Like most mothers my kids are my life, I have always been the one stable part of their lives and I have done everything I can to protect, help and guide them along the way .I found it very hard to let go , but I had to to allow my boys to grow up and become the men they are ment to be. They may make mistakes and yes I'm fully prepared for them to find their way back home when they do, but thats part of the joy of being a parent isn't it,lol.

                  you buy a washer it comes with a manual on how to use it, have a baby and you have to wing it and do what you think is best.

                  p.s, I don't bake cakes,lol, I do how ever end up with the drying still
                  Cinderella is proof that a new pair of shoes CAN change your life !!

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                  • #10
                    when I moved out to live with my now husband my Mum and Dad said I had a year for it to work out if it didn't within that time then I could go back home
                    fair enough but after a month they sold my bed !!!!
                    I do worry that he won't have much money left and that he should be out enjoying himself while he's young because before long he'll have a family , a mortgage and bills to pay but then I think he will be enjoying himself as he'll be with his friends and having a great laugh and he'll have his freedom
                    I've decided to cope with this the only way I can and that to be practical
                    I'm a very practical person ( my family think I'm too practical at times lol ) but its the way I am so starting on Monday on my weekly trip to Tescos I'm going to start buying bits
                    things like fairy liquid, toilet roll, washing powder, cling film etc
                    any ideas welcome
                    I'm also going to save his keep this month and maybe next if he's still here and he can have that as something towards the deposit
                    www.sunrisecards.co.uk
                    http://www.facebook.com/group.php?gi...5877781?ref=ts
                    http://www.facebook.com/pages/sunris...all&ref=search

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                    • #11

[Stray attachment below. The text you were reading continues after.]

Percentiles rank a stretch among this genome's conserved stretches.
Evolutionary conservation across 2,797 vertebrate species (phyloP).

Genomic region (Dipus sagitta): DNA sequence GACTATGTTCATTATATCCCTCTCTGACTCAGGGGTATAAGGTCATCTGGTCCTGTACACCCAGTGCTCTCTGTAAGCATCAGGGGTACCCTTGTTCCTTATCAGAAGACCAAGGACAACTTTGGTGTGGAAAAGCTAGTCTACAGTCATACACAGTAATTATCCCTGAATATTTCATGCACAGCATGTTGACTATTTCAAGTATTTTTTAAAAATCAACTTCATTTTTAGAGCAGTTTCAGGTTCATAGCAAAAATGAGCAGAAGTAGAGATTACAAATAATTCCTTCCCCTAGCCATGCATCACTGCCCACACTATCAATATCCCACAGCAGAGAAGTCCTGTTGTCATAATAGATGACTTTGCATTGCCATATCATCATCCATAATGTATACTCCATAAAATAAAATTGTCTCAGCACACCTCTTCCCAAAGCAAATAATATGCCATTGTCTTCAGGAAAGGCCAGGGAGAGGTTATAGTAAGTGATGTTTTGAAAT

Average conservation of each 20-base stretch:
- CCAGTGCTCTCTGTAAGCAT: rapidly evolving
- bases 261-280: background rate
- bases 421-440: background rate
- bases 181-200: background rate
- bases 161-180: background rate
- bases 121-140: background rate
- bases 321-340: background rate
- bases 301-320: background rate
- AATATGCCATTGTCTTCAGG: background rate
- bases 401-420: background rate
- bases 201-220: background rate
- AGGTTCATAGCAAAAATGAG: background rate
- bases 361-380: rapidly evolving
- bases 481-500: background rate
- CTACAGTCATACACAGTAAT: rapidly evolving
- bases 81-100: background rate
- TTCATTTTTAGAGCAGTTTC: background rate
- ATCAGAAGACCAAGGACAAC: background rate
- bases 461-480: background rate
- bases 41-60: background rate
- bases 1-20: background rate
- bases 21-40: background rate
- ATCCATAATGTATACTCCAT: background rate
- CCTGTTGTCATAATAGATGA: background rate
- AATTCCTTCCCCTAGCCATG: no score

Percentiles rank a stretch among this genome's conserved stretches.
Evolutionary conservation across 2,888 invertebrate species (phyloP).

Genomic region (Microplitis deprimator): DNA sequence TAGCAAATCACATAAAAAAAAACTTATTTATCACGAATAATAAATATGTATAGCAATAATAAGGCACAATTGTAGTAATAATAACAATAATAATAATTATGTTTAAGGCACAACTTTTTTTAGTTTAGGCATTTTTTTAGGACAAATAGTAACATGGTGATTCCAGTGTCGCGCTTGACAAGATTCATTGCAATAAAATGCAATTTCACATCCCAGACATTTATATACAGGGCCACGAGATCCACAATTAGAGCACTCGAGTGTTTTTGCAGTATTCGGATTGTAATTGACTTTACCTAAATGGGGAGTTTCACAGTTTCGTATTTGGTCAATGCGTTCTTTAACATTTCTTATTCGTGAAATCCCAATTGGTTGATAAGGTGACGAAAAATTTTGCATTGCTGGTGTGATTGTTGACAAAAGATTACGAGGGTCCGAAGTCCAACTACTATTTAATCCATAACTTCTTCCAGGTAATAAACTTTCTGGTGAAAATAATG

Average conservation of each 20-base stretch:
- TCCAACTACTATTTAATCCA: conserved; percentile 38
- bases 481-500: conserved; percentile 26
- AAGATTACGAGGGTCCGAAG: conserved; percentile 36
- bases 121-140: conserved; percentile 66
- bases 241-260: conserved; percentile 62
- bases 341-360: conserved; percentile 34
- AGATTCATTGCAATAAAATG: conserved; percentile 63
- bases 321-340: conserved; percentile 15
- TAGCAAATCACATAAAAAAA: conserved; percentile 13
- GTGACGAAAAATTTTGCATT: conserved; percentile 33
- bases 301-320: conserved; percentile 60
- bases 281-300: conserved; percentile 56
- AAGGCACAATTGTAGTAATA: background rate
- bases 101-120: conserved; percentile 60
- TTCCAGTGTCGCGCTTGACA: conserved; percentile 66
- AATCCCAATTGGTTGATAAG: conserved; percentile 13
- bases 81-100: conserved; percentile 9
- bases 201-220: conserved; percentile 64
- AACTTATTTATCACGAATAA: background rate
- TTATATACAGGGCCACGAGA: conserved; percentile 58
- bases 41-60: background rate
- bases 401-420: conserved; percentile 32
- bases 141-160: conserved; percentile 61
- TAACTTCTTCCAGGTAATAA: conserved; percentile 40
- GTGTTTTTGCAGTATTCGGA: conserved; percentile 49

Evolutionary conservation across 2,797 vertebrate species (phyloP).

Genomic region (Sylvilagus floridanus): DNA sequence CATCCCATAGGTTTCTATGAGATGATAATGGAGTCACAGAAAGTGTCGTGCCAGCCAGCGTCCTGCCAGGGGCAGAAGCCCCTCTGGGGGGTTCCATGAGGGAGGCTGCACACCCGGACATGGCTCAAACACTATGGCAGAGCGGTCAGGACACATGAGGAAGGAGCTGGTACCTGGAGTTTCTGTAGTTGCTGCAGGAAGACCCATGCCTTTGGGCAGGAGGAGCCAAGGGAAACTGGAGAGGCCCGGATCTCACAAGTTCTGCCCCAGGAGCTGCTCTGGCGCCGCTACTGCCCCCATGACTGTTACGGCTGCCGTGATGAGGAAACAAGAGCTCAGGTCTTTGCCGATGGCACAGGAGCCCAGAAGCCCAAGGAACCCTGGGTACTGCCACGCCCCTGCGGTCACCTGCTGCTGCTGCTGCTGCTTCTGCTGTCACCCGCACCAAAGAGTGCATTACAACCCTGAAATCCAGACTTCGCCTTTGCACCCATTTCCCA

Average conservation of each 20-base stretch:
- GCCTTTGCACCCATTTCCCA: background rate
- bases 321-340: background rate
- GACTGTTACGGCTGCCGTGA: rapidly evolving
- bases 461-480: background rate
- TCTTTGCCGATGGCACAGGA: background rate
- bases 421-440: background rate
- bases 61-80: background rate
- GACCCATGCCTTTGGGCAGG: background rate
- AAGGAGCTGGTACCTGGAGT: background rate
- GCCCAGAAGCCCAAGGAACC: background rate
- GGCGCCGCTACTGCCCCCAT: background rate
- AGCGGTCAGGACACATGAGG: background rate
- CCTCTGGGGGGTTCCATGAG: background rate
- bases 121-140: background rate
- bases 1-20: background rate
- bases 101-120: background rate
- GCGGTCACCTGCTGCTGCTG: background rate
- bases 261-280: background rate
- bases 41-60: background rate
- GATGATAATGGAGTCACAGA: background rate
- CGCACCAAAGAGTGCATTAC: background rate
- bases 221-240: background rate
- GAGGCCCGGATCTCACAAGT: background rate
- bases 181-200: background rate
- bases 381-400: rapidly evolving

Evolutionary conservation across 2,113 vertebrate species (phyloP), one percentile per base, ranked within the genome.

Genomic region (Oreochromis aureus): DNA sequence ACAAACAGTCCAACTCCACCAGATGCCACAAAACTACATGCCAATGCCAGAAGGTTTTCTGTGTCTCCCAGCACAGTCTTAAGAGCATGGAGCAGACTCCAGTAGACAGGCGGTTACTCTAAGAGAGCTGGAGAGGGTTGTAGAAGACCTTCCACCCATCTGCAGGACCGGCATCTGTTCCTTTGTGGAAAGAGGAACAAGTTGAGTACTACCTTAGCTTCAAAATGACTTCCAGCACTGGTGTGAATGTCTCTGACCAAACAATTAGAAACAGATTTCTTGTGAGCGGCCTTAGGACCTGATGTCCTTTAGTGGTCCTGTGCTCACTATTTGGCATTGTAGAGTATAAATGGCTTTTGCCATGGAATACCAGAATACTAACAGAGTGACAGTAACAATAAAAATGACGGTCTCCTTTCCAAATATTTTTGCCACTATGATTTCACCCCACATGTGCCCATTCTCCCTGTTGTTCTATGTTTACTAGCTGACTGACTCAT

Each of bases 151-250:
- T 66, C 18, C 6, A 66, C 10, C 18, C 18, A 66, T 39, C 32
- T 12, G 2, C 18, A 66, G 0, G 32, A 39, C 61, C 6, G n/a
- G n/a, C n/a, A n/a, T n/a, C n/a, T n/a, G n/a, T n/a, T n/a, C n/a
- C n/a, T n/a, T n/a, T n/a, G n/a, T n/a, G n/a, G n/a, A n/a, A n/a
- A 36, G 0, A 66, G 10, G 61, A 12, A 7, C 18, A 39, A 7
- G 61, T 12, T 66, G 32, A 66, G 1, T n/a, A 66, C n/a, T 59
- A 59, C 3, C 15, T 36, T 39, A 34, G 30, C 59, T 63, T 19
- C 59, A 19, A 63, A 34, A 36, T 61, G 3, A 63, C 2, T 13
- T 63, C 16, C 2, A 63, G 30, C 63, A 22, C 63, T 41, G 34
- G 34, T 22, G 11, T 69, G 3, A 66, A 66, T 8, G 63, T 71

He'll be fine, I'm 20 now, but I was 19 when I moved out and bought my house, we are still learning what we can and can't afford, but we're getting there. If like you say after 6 months is up your son will be able to decide whether he can afford to live there (or can't be bothered to do his own ironing!).
                      I love my house to bits, and I love the freedom, but I still wish there was a way around that so I could still live at home. I miss not being around my family on an evening
                      MISI - http://www.misi.me.uk/store_info.php?user_id=741

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                      • #12
                        I understand how you feel, my eldest son (21) has moved out for the second time now and although he is living with his girlfriends parents I still worry about him and miss him. My youngest is already planning to buy a house as soon as he can. Neither of then are unhappy at home but they want to be independent and make their own way in the world, and I'm very proud of them both. My 2 sisters eldest sons (both 28) are still living at home, tied to mum's apron strings and are in no hurry to leave.

                        I'm sure he will appreciate all you have done for him once he has to fend for himself.
                        You should be very proud of yourself that you have brought him up to be confident and independent.
                        If you think back to the time that you left home you will remember how exciting it was making your own way.

                        Melanie

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                        • #13